Paper Information

Title: 

STUDY OF DICLOFENAC EFFECTS ON NEUROMUSCULAR TRANSMISSION BY IN VIVO AND IN VITRO METHODS

Type: SPEECH
Author(s): VATANPOUR H.*,JALALI A.,HOUSHDAR TEHRANI M.H.,HOUSHI S.,MAHDAVI F.,MOUSAVI Z.,TANBAKOUSAZAN F.
 
 *DEPT. OF PHARMACOLOGY AND TOXICOLOGY, FACULTY OF PHARMACY, SHAHEED BEHESHTI UNIV. OF MED. SCI., TEHRAN
 
Name of Seminar: IRANIAN CONGRESS OF PHYSIOLOGY AND PHARMACOLOGY
Type of Seminar:  CONGRESS
Sponsor:  PHYSIOLOGY AND PHARMACOLOGY SOCIETY, MASHHAD UNIVERSITY OF MEDICAL SCIENCE
Date:  2007Volume 18
 
 
Abstract: 

Introduction: Within the non steroidal anti-inflammatory drugs, the diclofenac sodium ampoule has already been used as an anti-pyretic and analgesic drug in Iran. A number of reports from clinical using of this ampoule were received by ministry of health showed that this drug produces profound adverse effects ranging from myonecrotic, severe pain and fascia infection to sustained inability of muscle-nerve at the site of injection which occasionally led to irreversible localize paralysis. Therefore its utilization was banned for those reasons from 1999. However, its etiology is still unknown and various factors have been proposed to have a role in its development.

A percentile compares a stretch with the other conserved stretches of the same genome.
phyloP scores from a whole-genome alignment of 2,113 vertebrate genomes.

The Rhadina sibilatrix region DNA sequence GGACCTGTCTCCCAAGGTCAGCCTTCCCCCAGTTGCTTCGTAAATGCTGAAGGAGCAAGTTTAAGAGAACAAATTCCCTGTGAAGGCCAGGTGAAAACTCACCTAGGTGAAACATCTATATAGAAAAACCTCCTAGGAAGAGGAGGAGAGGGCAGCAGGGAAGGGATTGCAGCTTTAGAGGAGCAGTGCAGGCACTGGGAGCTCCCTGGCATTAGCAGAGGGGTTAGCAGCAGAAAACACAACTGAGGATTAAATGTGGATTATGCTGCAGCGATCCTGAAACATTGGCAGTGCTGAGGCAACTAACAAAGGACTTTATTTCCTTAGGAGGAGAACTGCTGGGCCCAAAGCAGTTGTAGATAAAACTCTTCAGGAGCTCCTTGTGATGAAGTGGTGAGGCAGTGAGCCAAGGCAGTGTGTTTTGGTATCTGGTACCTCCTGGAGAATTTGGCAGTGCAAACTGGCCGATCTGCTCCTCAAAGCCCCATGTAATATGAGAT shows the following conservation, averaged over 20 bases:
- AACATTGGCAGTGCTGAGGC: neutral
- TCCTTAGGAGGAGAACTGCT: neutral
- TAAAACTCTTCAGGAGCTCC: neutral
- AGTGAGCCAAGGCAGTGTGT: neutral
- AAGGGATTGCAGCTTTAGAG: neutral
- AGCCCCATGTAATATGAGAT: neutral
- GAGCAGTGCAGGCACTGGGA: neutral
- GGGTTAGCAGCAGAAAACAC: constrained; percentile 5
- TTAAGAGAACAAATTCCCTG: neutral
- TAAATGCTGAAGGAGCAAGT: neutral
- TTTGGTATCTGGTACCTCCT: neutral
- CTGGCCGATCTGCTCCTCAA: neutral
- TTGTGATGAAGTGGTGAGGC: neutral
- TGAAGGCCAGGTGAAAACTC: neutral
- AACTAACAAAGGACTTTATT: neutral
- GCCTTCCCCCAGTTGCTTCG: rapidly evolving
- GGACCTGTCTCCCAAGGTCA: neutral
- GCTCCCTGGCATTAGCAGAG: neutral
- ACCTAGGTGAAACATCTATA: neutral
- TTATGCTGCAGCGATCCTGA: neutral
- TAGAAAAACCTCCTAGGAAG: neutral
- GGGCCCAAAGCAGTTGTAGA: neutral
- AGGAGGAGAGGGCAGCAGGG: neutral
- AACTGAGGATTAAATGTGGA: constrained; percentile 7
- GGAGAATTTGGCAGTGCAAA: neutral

Methods: In the current study, the directly effects of diclofenac on the neuromuscular transmission were investigated by the twitch tension technique using the chick biventer cervices (CBC) preparation in vitro (0.02, 0.2, 2 and 20 mg/ml) and the Tibilais muscle of mice in vivo at different concentrations (25, 75, 125, 250 and 750mg/kg).
Results: 0.02-0.2 mg/ml of diclofenac did not produce a significant effect (P>0.05) on nerve-mediated twitch and contracture of the CBC preparation. But in response to indirect stimulation at more concentrations 2-20mg/ml, the twitches were increased concentration dependently first and blocked consequently which led to reversible complete blockage. In order to determination of post or presynaptic effects, the effects of the different dicofenac concentrations on contractile response of the CBC to submaximal concentration of exogenous acetylcholine, carbachol and potassium chloride were obtained and compared to the initial responses without diclofenac addition. The inhibitory effects of higher concentrations of the drug are likely to be due to postsynaptic which affect muscle in the CBC muscle preparation. However, its presynaptic effects cannot be excluded.
Conclusions: Our obtained results from the in vivo study also suggest that diclofenac directly affect neuromuscular transmission in origin as evidenced by the counteraction in motor coordination of the Tibilais muscle of mice. While, diclofenac (with and without excipients) has same manner inhibitory effects, therefore, diclofenac neuromuscular adverse effects, as proposed earlier are attributed to the drug and not associated to other material or pharmaceutical process used for its formulation.

 
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